A Comparison Of Brutus In William Shakespeare's Julius Caesar

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In the book Julius Caesar by William Shakespeare, the speech that Antony gives at Caesar’s funeral is more effective than that of Brutus’, due to the differences Brutus and Antony have on what they believe will be most effective in persuading the plebeians to support them. They have different views on gravitas, and how it will serve them in persuading the plebeians. There are also differences in how they speak to them, including the use of verbal irony and sarcasm, or their straightforwardness. In addition, Antony relies on pathos to make his point, while Brutus uses logos. Due to the way Antony defends his side of the argument, the plebeians side with him, and later end up killing Brutus and the rest of the conspirators. During the funeral …show more content…
While Brutus is straightforward and blunt on his view of the situation, Antony uses verbal irony and sarcasm to make his point. For example, at first, all the Romans believe that Brutus and the other conspirators are honorable men. Antony, who is not allowed to speak poorly of them, brings up times and points to make them seem less so, and brings up points to show times when they were wrong, these men who, according to Antony, “you all know are honorable men” (JC III, II, 136). This is considered verbal irony, because although he calls the conspirators honorable men, he believes the opposite. However, Brutus speaks in a very straightforward manner, meaning every word he says. He is doing what he thinks is right, and is honorable in the fact that he tells what he believes to be the truth when at Caesar’s funeral, telling the plebeians “I slew my best lover for the good of Rome” (JC III, II, 47-48) If Brutus were to speak the plebeians in a more empathetic way, they might be more understanding of his reasoning, and side with him instead of Antony. Brutus is blunt when speaking to the plebeians, while Antony is sarcastic, one of the reasons Antony’s speech is more effective than that of …show more content…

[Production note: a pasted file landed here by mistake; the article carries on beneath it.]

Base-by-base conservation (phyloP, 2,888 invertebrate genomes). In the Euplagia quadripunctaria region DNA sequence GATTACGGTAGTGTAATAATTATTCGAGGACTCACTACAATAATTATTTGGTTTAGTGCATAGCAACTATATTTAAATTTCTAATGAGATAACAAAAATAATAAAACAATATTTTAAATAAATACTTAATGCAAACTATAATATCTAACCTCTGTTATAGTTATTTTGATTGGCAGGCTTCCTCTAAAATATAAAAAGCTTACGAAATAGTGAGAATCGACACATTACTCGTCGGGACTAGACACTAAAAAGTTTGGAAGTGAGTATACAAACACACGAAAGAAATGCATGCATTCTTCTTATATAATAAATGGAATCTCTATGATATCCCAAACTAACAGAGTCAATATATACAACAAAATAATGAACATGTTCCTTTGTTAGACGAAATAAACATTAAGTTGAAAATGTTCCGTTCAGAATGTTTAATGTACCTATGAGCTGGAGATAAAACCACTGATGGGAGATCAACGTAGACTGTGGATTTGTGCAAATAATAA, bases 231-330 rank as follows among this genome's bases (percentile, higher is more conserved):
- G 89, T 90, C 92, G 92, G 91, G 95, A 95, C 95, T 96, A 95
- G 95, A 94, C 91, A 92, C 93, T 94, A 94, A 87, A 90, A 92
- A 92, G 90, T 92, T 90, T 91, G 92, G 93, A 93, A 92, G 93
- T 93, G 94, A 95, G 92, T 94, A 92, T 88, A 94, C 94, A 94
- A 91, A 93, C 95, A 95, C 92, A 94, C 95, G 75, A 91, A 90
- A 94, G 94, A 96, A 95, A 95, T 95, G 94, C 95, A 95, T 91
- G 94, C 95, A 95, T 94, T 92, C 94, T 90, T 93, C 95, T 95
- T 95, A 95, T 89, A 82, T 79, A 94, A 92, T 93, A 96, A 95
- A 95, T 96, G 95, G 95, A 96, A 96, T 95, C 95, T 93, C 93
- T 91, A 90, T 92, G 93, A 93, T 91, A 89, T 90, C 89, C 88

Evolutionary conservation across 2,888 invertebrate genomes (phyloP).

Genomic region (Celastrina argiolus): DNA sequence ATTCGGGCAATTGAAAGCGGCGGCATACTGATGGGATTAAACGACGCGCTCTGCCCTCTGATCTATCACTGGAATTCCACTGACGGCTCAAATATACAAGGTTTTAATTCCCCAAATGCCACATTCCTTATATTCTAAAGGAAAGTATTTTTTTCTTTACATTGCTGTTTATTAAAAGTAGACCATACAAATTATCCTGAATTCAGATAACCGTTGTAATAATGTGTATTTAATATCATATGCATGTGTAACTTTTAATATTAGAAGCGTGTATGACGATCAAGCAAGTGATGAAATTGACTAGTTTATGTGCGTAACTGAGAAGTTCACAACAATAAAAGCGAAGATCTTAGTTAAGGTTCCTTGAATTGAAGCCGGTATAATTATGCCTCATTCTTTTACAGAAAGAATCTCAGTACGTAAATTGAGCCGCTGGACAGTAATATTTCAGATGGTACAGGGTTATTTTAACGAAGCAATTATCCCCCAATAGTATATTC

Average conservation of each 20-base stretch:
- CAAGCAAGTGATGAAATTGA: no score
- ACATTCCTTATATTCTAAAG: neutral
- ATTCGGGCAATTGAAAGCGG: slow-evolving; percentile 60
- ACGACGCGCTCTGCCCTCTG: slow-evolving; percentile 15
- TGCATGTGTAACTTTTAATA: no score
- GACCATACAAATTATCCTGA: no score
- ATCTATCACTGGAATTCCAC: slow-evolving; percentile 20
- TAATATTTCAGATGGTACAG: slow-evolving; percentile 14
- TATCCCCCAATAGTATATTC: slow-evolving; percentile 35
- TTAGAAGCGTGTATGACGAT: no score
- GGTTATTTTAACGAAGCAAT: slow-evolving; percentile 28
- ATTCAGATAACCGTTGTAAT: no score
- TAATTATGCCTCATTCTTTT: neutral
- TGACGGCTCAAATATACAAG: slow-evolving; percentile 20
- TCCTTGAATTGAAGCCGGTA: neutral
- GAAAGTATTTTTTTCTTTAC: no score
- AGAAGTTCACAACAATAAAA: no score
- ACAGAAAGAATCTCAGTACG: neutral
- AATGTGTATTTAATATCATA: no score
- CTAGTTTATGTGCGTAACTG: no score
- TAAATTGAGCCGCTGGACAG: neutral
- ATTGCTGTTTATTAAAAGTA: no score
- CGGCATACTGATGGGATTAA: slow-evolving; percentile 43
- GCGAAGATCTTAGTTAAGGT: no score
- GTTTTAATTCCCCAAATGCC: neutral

When they speak at the funeral, Brutus uses facts to back his reasoning, and tries to explain to the plebeians that what killing Caesar was the right choice to make. He tells them this information in a way so that they do not think that he killed Caesar for his personal gain. He tells them, “there is joy for his fortune, honor for his valor, and death for his ambition.” (JC III, II, 106-107) trying to make a logical point that Caesar was too ambitious, and that he killed him for the good of Rome. On the other hand, Antony uses pathos in his speech, targeting the plebeians emotions to pin them against the conspirators. Antony during his speech, tells them “ My heart is in the coffin there with Caesar” (JC III, II, 116). Antony’s speech gains the hearts of the romans, ultimately causing them to go against the conspirators. During his speech he focuses on emotions, while Brutus focuses on facts and reasoning, this being the main reason behind Antony’s winning of the plebeians favor during his speech at Caesar’s

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